Meeting with Children in the Social Center of Bilina

In March, I had an opportunity to spend 20 days in Prague, the Czech Republic. It was the first time I travelled outside the island and I saw many things that deeply impressed me.

The list of activities we did in the Czech Republic included a visit to Bilina, a small town about two hours from Prague, where I could see how local people live, what they do for a living and how very different they are compared to their fellow citizens in Prague. Most importantly, I could feel the contrast with my home country. In Bilina, we visited a centre for education and social integration, which, as we discovered, offers free services to children from low-income families, children of unemployed or very young mothers, who are in turn encouraged to cooperate with the centre and do some community work in exchange for the aid provided to them. These very important social services are provided in a poor part of the town with a high rate of people with drug addiction, young people with no schooling and families that are mostly of Roma origin.

Roseling Peñalver   (by PIN)
Roseling Peñalver (by PIN)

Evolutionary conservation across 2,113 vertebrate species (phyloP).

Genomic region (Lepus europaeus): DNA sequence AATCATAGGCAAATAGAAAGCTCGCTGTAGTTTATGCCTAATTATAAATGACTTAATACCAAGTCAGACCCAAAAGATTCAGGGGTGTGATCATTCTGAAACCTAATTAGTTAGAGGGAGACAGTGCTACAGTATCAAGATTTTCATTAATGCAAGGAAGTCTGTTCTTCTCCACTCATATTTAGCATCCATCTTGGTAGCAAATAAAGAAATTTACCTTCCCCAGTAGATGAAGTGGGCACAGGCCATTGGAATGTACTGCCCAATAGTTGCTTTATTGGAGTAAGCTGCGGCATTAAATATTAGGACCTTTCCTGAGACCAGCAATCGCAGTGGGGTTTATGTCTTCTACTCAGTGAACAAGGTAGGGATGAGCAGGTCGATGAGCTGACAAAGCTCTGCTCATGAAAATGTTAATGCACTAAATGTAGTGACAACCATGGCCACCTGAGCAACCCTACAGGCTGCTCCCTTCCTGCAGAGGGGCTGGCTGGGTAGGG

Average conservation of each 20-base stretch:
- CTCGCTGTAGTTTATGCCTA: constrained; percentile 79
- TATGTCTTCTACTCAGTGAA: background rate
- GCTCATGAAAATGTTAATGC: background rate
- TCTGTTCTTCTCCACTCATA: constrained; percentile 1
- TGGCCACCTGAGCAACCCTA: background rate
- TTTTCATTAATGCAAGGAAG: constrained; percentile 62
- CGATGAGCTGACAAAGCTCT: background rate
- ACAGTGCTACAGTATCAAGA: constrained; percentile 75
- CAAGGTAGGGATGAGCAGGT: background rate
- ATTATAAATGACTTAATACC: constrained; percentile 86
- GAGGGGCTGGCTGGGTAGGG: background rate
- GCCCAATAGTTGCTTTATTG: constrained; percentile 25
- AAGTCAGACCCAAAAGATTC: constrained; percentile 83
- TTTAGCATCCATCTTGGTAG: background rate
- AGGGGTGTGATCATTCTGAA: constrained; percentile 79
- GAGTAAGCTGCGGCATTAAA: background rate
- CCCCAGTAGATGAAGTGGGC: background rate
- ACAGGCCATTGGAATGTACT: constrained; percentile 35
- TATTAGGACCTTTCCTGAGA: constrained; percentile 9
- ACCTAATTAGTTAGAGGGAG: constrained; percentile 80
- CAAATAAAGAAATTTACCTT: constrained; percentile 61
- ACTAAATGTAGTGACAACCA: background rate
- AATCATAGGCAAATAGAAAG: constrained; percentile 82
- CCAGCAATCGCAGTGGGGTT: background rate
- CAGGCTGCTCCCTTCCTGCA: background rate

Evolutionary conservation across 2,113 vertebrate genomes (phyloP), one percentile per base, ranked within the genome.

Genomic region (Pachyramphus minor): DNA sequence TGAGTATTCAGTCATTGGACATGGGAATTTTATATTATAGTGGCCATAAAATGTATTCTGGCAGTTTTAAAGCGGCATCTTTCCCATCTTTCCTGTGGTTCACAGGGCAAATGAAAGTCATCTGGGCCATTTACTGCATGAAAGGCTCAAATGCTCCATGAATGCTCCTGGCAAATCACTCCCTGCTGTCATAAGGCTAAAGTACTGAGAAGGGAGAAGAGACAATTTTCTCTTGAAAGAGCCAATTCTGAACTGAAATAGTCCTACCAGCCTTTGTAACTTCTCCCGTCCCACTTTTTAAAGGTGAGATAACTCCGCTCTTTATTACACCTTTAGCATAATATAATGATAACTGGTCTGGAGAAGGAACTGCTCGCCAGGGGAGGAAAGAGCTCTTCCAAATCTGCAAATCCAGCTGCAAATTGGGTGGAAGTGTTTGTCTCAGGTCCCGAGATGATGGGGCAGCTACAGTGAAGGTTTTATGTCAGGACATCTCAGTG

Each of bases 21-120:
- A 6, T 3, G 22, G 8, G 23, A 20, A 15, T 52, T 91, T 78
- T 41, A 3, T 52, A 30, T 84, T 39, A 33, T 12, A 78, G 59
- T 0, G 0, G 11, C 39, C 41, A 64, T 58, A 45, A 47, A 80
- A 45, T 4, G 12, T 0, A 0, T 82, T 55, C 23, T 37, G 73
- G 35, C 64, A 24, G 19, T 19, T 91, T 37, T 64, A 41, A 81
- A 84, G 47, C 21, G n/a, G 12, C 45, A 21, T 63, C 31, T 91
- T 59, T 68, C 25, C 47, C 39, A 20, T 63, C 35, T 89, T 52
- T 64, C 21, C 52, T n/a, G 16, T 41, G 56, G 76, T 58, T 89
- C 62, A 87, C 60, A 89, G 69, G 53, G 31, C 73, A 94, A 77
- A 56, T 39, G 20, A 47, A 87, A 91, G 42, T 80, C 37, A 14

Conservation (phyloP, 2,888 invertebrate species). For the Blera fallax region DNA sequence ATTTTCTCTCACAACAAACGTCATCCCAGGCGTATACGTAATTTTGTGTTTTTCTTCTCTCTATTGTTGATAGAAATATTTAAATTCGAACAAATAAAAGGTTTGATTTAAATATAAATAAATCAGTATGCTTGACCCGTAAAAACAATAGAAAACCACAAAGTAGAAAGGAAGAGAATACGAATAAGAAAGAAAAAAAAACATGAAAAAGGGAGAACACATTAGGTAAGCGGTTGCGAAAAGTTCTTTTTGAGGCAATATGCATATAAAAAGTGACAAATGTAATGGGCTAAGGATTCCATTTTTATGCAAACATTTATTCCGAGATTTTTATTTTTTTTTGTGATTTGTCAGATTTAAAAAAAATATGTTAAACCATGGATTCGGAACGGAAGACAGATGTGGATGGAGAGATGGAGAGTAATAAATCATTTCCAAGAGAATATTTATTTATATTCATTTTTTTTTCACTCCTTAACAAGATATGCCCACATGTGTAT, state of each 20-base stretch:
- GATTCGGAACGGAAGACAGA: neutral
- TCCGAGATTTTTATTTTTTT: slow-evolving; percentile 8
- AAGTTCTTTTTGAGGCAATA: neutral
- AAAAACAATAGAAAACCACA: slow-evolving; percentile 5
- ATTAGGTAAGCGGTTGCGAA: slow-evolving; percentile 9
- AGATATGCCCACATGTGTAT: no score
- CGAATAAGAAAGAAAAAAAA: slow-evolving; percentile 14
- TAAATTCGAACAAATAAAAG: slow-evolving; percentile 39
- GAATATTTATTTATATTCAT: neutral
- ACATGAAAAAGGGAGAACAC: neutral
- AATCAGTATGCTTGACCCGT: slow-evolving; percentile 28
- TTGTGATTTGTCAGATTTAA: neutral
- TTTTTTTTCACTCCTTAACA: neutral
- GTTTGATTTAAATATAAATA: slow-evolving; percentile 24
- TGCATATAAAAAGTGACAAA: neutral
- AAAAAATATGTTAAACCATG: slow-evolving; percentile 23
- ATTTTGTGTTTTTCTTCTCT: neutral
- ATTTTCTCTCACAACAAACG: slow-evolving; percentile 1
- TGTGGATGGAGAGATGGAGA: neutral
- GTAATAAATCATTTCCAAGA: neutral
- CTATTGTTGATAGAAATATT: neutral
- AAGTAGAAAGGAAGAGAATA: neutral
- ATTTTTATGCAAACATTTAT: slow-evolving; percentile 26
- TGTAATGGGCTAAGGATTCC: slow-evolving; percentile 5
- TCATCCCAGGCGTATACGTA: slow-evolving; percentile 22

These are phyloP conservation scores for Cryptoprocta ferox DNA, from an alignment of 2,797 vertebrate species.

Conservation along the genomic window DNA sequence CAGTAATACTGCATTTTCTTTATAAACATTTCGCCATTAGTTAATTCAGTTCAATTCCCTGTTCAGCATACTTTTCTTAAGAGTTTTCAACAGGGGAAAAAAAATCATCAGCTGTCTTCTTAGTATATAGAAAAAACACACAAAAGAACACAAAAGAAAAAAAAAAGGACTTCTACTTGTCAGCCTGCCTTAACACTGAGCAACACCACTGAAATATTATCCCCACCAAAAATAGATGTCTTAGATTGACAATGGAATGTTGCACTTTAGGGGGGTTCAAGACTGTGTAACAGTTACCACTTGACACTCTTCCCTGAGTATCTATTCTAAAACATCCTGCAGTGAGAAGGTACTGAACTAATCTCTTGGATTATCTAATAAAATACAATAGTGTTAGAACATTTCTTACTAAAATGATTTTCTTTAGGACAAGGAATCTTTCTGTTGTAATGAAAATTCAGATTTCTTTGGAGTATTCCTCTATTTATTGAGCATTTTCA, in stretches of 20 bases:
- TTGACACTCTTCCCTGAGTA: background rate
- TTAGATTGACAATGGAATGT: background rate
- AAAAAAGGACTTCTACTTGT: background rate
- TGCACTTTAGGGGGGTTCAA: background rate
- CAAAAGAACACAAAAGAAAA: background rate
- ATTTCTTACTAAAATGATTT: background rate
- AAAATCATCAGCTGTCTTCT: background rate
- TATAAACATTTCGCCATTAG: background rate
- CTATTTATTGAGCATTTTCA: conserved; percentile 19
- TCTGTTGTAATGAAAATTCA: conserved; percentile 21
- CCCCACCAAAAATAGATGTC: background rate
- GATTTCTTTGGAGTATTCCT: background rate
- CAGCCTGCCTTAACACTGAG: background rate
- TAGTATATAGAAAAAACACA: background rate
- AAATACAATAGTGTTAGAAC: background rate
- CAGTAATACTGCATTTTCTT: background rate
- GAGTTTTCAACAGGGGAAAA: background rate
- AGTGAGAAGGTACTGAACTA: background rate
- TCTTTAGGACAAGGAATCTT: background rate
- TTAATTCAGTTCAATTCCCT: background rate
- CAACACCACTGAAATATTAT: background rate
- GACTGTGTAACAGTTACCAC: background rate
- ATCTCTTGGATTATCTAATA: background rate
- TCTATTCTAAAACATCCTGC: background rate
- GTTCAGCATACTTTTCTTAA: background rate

The centre for education and social integration in Bilina provides excellent services with regard to access to facilities such as exercise equipment, musical instruments and computers with internet access that are used to teach kids to work with them. There are also playgrounds and rooms for dancing and doing choreographies as well as playrooms with toys for the smallest children. Those who are interested can also attend classes of English. Some of the mothers support the centre using their manual skills – they make wool dolls or toys from various materials, jewellery, or dedicate themselves to other activities. Children make their own drawings, which are hung up on the walls all over the place.

What I liked most about the experience was the interaction with the children, who were very affectionate. Many were impressed when we told them about the country we come from – they didn’t know it, so we showed it on the map. We participated in their activities such as drawing or dancing and we taught them some words from our language in exchange for theirs. The children were delighted at our visit, which really pleased me. We gave them some candies and made a drawing with the flags of the Czech Republic and Cuba. Then we shook hands as a proof of friendship, so that even the smallest children could better understand what was the purpose of our visit to their country.